Letter |

MSF calls on WTO to refuse 'Paragraph 6' change

Dear Sir, Madam,

On Monday the Chair of the TRIPS Council is expected to propose to the WTO General Council to adopt the “Motta December 16 text” and to make the following statement:

Before proposing the adoption of the text of 16 December 2002,1 would like to put on record a number of understandings which have emerged from the discussions leading up to the formulation of this text.

The first is that all delegations have reconfirmed their commitment to the provisions of the Doha Declaration on the TRIPS Agreement and Public Health and to the need to respect fully its provisions.

Secondly, delegations have made it clear that they see the system that we are establishing under paragraph 6 of that Declaration as being essentially designed to address national emergencies or other circumstances of extreme urgency.

Third, delegations have recognized the need to avoid undermining the importance of intellectual property protection for the development of new medicines and have also reaffirmed that the TRIPS Agreement does not and should not prevent Members from taking measures to protect public health.

Having put on record these understandings, I would propose the adoption of the draft decision contained in ...

We urgently call upon the WTO Members to reject this statement for the following reasons:

1. Paragraph 6 was never meant to only address national emergencies or other circumstances of extreme urgency, whether “essentially” or otherwise. The objective of paragraph 6 was to ensure that countries without production capacity could make effective use of compulsory licensing which is a key TRIPS safeguard. Anyone who claims otherwise is re-writing the history of the Doha negotiations.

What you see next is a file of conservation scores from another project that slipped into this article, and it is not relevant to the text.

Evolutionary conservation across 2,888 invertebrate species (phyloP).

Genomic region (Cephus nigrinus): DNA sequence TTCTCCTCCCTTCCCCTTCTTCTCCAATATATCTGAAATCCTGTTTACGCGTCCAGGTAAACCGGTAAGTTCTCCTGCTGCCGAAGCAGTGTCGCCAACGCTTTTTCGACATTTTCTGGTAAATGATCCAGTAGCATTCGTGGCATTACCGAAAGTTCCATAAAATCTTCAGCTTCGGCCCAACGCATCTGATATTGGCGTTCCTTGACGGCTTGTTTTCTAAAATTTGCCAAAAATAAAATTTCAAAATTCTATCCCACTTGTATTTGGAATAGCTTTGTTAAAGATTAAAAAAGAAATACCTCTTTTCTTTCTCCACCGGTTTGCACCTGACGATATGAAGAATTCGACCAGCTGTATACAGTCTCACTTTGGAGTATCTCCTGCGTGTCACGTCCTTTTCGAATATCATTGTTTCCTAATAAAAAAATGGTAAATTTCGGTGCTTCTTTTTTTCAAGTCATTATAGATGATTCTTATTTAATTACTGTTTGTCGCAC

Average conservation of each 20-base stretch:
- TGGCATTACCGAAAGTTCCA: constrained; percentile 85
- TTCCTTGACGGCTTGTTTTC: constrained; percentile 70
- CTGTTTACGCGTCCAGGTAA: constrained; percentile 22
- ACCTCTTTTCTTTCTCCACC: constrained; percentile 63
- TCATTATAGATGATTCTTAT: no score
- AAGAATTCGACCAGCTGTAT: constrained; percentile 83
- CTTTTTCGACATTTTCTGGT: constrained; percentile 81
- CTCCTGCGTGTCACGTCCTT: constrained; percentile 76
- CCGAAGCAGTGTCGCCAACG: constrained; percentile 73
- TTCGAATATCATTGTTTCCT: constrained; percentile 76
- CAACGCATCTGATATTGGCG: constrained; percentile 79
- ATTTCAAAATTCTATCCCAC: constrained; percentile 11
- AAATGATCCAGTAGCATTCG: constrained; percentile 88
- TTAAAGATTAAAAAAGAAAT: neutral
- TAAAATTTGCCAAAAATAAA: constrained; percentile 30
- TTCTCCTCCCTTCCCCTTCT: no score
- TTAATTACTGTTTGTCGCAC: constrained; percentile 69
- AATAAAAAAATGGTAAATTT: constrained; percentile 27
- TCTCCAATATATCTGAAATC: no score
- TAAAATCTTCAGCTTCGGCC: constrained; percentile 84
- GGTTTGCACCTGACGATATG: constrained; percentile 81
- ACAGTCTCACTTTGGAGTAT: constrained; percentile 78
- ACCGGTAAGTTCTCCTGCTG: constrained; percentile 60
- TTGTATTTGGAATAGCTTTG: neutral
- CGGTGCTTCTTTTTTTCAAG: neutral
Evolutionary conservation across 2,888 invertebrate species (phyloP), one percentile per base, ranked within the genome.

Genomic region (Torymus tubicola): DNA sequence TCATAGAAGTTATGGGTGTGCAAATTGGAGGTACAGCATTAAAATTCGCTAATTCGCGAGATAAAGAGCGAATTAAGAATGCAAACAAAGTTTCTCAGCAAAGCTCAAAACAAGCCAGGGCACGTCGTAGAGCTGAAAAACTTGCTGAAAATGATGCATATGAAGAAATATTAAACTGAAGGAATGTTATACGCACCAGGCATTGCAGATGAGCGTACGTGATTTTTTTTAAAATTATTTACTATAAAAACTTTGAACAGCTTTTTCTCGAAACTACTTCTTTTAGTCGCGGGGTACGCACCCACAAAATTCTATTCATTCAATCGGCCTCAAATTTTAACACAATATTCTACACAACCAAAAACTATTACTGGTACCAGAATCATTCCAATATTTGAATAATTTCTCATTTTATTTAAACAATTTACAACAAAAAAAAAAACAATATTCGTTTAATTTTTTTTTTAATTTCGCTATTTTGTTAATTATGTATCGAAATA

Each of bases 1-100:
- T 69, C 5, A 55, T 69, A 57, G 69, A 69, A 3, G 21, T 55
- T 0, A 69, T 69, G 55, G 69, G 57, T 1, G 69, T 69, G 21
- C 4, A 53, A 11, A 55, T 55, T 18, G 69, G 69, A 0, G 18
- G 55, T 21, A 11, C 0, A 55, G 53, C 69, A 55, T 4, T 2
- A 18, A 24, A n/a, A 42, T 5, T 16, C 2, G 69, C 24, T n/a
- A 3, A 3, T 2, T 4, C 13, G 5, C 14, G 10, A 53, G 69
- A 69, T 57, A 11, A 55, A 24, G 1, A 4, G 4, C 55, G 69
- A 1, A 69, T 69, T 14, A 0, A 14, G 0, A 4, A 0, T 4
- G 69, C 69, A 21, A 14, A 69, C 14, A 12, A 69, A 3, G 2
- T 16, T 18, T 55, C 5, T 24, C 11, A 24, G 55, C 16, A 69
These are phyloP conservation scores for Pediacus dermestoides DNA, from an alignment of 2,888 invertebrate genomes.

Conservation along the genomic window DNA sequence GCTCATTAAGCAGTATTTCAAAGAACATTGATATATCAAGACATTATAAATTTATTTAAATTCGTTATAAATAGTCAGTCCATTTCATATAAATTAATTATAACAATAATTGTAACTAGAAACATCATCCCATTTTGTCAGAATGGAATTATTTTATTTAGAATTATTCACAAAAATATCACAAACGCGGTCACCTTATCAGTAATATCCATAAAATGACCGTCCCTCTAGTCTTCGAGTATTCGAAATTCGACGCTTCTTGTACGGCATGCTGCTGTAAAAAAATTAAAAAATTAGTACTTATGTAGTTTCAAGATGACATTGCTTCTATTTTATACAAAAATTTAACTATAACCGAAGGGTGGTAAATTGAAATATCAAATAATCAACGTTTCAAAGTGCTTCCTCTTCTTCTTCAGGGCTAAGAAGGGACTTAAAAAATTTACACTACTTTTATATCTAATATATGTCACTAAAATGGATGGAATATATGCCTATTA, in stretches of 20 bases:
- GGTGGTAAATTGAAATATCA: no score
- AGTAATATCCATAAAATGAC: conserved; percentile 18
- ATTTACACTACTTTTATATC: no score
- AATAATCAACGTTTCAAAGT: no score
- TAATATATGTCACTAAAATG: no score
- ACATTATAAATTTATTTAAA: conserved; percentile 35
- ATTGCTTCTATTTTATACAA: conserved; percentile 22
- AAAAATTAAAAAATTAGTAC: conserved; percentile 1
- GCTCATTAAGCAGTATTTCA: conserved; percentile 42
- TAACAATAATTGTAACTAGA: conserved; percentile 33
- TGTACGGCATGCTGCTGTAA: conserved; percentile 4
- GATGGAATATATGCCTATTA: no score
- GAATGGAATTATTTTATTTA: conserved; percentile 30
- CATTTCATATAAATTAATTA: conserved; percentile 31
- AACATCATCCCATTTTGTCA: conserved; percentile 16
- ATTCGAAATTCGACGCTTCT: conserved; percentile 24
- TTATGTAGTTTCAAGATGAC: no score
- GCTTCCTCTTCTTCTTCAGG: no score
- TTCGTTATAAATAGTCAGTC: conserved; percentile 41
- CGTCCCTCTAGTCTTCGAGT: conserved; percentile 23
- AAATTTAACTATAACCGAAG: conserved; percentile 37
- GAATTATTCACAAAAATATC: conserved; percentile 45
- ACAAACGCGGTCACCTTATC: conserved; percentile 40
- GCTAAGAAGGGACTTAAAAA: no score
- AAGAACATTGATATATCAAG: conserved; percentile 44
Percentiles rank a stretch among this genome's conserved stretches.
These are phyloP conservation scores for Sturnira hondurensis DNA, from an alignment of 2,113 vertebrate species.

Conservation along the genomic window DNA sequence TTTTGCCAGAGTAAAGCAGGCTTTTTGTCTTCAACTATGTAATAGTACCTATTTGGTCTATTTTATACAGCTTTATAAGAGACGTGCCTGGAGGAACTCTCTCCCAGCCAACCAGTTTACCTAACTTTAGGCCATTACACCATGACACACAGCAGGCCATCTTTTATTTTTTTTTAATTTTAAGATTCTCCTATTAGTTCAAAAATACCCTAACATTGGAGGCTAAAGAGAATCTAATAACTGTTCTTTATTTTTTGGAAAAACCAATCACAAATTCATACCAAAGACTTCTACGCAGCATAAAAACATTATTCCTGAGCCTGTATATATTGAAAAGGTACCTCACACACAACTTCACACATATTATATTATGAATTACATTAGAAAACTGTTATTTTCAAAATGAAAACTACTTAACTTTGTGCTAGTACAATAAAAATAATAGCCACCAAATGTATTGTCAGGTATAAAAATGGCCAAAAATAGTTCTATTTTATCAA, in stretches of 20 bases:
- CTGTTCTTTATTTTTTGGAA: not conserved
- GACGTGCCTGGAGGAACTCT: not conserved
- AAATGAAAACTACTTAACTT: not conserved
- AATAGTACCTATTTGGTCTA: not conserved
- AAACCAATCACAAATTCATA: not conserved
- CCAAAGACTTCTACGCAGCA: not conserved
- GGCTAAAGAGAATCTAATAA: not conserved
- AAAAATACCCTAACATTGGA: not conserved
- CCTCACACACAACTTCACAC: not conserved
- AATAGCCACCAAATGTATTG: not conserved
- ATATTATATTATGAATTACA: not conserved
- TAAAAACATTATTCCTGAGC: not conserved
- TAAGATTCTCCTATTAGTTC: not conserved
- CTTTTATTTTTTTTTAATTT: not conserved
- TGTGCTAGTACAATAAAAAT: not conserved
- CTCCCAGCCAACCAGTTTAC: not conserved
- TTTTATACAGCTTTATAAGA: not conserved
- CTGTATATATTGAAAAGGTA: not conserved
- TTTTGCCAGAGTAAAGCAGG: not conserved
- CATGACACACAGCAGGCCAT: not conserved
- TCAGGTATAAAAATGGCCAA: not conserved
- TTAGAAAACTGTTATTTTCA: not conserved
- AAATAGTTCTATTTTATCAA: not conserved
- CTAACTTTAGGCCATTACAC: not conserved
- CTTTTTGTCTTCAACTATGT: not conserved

The Motta text has no limitation to emergency situations, either in the “main” solution or in the regional trade area solution. The fact that Members were prepared to accept the Motta text save for the disease scope limitation indicates that they were well aware that the paragraph 6 solution was not limited to emergency situations.

If the Motta text is accepted to apply to any public health problem, any Member subsequently pressing for the adoption of the Motta text with an understanding to limit the use of the paragraph 6 solution to emergency situations indicates extreme bad faith and a desire to cripple the solution by any means possible.

2. The adoption of this text would mean that countries without the possibility to produce medicines are at a major disadvantage over countries that do have the capacity. The Doha declaration confirms the right of countries to issue compulsory licenses in paragraph 5 (b):

Each Member has the right to grant compulsory licences and the freedom to determine the grounds upon which such licences are granted.

Whenever such a compulsory licence is granted the safeguards already provided for in Art 31 TRIPS will have to be observed, so the interests of patent holders are already preserved. Paragraph 6 is about effective supply of a compulsory licence, not whether or not that compulsory licence can be given in the first place. And yet that is exactly the effect the Chair’s note will have.